LEGO announced their Second 2016 Review Results. They reviewed 12 projects that each reached 10,000 supporters between May and September of 2016. One of the winners is the Women of NASA project.
The Women of NASA project was created by Maia Weinstock, who is a science editor and writer, with a strong personal interest in space exploration as well as the history of women in science and engineering. Maia Weinstock explained the reasoning for the Women of NASA set this way:
Women have played critical roles throughout the history of the U.S. Space program, a.k.a. NASA or the National Aeronautics and Space Administration. Yet in may cases, their contributions are unknown or under-appreciated – especially as women have historically struggled to gain acceptance in the fields of science, technology, engineering, and mathematics (STEM).
The Women of NASA set includes five LEGO minifigures – each representing a notable NASA pioneer. The women represented are:
- Margaret Hamilton – Computer scientist who developed the on-board flight software for the Apollo missions to the moon.
- Katherine Johnson – Mathematician and space scientist known for calculating and verifying trajectories for the Mercury and Apollo programs – including the Apollo 11 mission that first landed humans on the moon.
- Sally Ride – Astronaut, physicist and educator who became the first American woman in space in 1983.
- Nancy Grace Roman – Astronomer who was one of the first female executives at NASA. She is called the “Mother of Hubble” for her role in planning the Hubble Space Telescope.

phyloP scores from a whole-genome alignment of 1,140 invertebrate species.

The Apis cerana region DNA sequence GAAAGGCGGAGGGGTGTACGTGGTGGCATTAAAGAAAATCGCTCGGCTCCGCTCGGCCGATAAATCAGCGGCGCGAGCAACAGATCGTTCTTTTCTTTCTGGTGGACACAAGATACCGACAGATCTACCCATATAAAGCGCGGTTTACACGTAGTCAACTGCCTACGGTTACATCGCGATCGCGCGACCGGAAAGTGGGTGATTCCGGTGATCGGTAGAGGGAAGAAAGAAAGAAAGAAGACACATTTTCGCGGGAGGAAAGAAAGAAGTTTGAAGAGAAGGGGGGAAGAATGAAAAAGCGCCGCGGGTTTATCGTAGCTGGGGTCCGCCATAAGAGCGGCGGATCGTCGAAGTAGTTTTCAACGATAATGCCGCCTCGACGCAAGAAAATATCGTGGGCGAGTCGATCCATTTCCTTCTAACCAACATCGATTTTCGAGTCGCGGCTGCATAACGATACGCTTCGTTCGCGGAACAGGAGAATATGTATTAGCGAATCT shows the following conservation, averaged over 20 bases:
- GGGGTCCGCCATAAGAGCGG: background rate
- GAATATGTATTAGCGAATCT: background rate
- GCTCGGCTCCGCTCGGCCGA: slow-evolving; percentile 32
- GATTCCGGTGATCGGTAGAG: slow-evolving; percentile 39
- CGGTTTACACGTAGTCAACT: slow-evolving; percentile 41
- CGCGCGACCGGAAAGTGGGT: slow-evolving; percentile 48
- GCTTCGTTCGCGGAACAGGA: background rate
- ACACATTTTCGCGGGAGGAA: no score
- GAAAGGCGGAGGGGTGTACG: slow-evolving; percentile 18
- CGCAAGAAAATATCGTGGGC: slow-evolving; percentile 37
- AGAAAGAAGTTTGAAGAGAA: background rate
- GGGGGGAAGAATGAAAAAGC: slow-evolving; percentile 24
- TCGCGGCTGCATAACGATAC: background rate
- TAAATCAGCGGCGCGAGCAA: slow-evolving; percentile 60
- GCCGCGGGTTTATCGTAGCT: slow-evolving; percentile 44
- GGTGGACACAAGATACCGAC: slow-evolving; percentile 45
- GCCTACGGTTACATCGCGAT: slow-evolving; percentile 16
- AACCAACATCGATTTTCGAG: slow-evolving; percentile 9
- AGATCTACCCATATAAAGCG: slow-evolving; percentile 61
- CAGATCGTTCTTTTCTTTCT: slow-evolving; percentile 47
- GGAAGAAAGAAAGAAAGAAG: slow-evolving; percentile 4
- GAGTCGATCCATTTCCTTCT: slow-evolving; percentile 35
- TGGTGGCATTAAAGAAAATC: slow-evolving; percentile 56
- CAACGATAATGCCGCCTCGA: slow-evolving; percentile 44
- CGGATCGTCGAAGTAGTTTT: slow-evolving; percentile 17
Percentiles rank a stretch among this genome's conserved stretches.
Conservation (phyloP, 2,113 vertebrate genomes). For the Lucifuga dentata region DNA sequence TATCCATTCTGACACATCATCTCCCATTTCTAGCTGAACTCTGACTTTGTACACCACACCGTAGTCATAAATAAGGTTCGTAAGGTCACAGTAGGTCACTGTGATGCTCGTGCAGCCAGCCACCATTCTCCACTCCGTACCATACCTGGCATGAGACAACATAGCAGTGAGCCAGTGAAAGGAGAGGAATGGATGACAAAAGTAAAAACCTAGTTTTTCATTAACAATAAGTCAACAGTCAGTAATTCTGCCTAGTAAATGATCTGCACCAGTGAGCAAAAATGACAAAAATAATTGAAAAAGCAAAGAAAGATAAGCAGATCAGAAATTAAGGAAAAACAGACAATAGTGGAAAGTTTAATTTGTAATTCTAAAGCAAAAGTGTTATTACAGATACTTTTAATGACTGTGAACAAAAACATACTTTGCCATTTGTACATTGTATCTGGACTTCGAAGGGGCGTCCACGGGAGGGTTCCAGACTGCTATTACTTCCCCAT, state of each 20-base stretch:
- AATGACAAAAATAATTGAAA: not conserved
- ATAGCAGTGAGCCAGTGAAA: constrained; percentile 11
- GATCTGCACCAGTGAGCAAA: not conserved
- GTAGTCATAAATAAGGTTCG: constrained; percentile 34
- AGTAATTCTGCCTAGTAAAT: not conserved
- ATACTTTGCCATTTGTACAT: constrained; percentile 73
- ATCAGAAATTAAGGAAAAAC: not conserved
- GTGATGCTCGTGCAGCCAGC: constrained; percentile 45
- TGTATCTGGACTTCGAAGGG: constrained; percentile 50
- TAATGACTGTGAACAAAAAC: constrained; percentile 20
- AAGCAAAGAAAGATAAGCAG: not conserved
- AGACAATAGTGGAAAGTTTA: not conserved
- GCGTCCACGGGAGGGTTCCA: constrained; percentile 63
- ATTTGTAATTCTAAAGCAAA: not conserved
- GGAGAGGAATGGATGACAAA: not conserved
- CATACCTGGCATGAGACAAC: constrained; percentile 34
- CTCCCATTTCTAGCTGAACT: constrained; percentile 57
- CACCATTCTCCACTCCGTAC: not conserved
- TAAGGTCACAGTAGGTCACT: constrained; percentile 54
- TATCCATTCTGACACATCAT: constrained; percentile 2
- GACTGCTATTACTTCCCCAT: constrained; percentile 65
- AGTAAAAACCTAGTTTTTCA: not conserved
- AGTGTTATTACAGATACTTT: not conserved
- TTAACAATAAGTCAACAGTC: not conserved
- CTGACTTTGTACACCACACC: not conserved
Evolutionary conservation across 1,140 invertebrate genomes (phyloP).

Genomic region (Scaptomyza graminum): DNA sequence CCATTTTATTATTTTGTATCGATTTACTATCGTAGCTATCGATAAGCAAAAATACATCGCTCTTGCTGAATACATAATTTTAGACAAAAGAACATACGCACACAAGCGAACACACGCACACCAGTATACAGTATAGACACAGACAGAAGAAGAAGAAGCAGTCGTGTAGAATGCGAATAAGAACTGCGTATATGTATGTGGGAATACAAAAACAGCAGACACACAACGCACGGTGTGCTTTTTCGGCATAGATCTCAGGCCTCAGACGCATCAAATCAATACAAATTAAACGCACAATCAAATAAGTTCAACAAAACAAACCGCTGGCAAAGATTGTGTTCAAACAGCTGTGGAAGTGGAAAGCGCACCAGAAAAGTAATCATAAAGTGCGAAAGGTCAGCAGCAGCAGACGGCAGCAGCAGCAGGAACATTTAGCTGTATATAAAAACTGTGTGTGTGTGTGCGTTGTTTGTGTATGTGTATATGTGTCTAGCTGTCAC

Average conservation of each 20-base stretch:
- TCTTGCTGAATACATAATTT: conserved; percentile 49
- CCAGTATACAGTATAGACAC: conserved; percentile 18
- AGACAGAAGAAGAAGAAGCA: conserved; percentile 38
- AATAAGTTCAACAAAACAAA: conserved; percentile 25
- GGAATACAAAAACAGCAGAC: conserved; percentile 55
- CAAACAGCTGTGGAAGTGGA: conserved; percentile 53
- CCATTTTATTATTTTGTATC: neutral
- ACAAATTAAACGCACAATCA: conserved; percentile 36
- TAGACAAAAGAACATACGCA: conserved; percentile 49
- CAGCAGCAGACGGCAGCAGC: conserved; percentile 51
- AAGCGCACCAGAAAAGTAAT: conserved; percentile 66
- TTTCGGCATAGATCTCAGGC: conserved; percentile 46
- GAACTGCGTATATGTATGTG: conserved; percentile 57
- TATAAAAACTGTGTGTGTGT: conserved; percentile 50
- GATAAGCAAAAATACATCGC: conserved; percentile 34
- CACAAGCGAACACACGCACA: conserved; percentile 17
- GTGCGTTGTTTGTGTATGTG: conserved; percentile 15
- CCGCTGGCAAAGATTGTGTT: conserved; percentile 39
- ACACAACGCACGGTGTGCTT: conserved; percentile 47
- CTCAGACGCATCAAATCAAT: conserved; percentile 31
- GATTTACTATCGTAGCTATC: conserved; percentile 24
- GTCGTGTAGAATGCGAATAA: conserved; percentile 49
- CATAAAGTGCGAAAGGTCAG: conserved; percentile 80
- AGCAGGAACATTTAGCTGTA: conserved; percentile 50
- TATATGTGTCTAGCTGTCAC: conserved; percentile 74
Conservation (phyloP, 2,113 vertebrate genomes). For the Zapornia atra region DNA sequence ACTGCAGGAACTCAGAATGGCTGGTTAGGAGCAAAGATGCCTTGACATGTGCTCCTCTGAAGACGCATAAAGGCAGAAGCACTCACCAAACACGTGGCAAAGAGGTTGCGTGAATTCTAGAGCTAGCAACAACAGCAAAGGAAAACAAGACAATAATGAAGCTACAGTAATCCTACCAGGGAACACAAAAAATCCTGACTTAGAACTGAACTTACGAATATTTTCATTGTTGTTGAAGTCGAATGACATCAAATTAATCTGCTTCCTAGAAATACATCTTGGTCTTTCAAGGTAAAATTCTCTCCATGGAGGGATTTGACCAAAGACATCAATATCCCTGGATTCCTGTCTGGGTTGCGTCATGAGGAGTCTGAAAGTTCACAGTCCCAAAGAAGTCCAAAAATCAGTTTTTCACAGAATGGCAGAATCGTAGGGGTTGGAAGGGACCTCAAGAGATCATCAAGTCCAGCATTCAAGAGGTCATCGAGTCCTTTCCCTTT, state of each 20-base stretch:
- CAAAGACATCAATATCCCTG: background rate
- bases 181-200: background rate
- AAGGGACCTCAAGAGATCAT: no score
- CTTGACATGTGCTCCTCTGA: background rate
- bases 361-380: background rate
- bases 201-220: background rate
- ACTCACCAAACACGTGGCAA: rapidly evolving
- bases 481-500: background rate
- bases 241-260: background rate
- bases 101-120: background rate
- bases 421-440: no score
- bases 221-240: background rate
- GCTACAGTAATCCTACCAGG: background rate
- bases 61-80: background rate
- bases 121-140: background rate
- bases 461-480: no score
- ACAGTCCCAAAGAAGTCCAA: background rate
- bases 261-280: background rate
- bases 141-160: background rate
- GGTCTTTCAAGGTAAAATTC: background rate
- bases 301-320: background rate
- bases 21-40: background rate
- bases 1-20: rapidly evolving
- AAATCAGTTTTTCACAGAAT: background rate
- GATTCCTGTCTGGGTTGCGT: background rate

- Mae Jemison – Astronaut, physician, and entrepreneur who became the first African-American women in space in 1992.
LEGO is still working out the final product design, pricing and availability for the Women of NASA set. They recommend you check back on the LEGO Ideas blog in late 2017 or early 2018 for more details.
Lego have a history stretching back to the 1930s and for the last few decades, Lego has run an education program to bring Lego to the classroom in relevant way for all levels of schooling. Nick learns from Leisha Hoot about Lego Education and how it gets students interested in science.
At CES, Lego announced Lego Education WeDo 2.0, an elementary level STEM program that uses robotics to work with children in science. Through Milo, a small robotic rover, it gives them experience of programming, sensors and motors. It’s all very easy to use partly because children are already familiar with Lego bricks, but Lego has taken great care in designing the software too. In addition, WeDo 2.0 is going to be part of the First Lego League. The WeDo core set starts at around US$160 and is available now.
Nick DiMeo is a video producer at F5 Live: Refreshing Technology.
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Looking for an adventure video game that has been designed with children in mind? The LEGO Minifigures Online game is now in beta. The game is made by Funcom, who also are makers of The Secret World (and other games).